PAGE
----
Understandably, the members of the Provincial Project Monitoring Committee (PPMC) decried last week’s editorial of the Tribune on the findings of the body’s inspection of the now controversial Batalay seawall project.
The piece had described the PPMC members as blind for not including in their report the fact that broken concrete taken from defective concreting projects as well as common soil were used in the embankment in lieu of hand-laid rock as required by the project specifications.
The committee report focused on the delayed completion, substandard concrete revetment and relatively minor findings, including an inflated accomplishment report which sources at the DPWH say is normal in project implementation.
Not a word about the use of broken concrete and common soil in the PPMC report.
The Tribune agrees with the committee that its members are not, indeed, legally blind, as some of them noted the use of unapproved and substandard materials in the seawall embankment but did not insist on including the finding in the final report.
The committee says that its findings are only recommendatory to the agency in charge of implementing the project.
Created by the National Economic Development Authority (NEDA), the PPMC meets once every quarter to inspect infrastructure projects based on a list from NEDA, usually “delinquent” projects in the later stages of implementation.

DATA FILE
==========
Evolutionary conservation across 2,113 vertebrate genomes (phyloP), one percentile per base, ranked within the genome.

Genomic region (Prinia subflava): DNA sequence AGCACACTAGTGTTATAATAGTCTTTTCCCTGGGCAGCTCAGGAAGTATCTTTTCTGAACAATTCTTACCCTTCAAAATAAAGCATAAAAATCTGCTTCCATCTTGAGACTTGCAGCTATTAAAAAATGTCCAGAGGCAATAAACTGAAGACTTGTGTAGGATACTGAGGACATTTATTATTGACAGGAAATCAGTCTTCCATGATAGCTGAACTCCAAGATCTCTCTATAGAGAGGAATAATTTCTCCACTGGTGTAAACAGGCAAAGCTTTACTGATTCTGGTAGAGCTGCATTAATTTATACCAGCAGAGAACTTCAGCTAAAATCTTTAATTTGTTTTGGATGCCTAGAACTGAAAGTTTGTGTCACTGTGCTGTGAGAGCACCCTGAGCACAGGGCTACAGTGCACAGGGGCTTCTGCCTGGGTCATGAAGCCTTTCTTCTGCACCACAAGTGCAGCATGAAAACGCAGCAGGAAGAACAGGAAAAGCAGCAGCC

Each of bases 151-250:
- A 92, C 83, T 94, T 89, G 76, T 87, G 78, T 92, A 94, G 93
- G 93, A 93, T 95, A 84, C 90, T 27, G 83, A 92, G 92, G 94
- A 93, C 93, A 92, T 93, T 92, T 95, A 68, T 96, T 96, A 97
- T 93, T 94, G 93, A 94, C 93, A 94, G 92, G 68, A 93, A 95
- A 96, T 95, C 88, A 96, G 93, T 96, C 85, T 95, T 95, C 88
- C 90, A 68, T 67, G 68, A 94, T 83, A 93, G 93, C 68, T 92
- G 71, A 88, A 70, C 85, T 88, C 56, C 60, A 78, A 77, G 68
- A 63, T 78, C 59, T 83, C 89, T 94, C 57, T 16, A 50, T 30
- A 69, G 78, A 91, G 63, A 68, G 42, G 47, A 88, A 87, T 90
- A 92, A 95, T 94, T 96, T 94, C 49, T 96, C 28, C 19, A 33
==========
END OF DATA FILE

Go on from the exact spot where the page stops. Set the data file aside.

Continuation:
According to a member of the committee, what is needed is for the local government units themselves to create a monitoring team to periodically inspect projects being implemented in the locality by national agencies as it would be their constituents who will suffer if the work is substandard.
Describing the attitude of LGUs as “walang pakialam,” the PPMC member suggested that each municipality must have its own PMC that would keep an eye on how contractors of the DPWH and other infra agencies implement the projects.
It was also pointed out that the provision of Local Government Code of 1991 on the national government’s need for prior coordination with LGUs before any project is implemented has yet to be fully realized.
Perhaps, it is high time for the League of Municipalities of the Philippines (LMP) Catanduanes Chapter to insist on the DPWH to furnish each municipal LGU a list of projects to be implemented within their respective jurisdictions, as well as the plans and program of work, before work is started by the winning contractor.
The project documents should be used by the MLGU team, particularly the engineering office, to explain to the residents of the recipient barangay how the project would be implemented and how they can help the local government monitor the project to ensure compliance with standards and specifications.
For example, residents could be taught the correct concrete mixture and materials to be used in the project.
By observing and taking videos of the work being undertaken by the contractor, they can send the footage to the LGU monitoring team so it can take appropriate action and deter whatever irregularities are being committed.
Having that many eyes to oversee a single project can prevent the selective blindless of DPWH project engineers and inspectors from allowing contractors to evade responsibility for projects of inferior quality.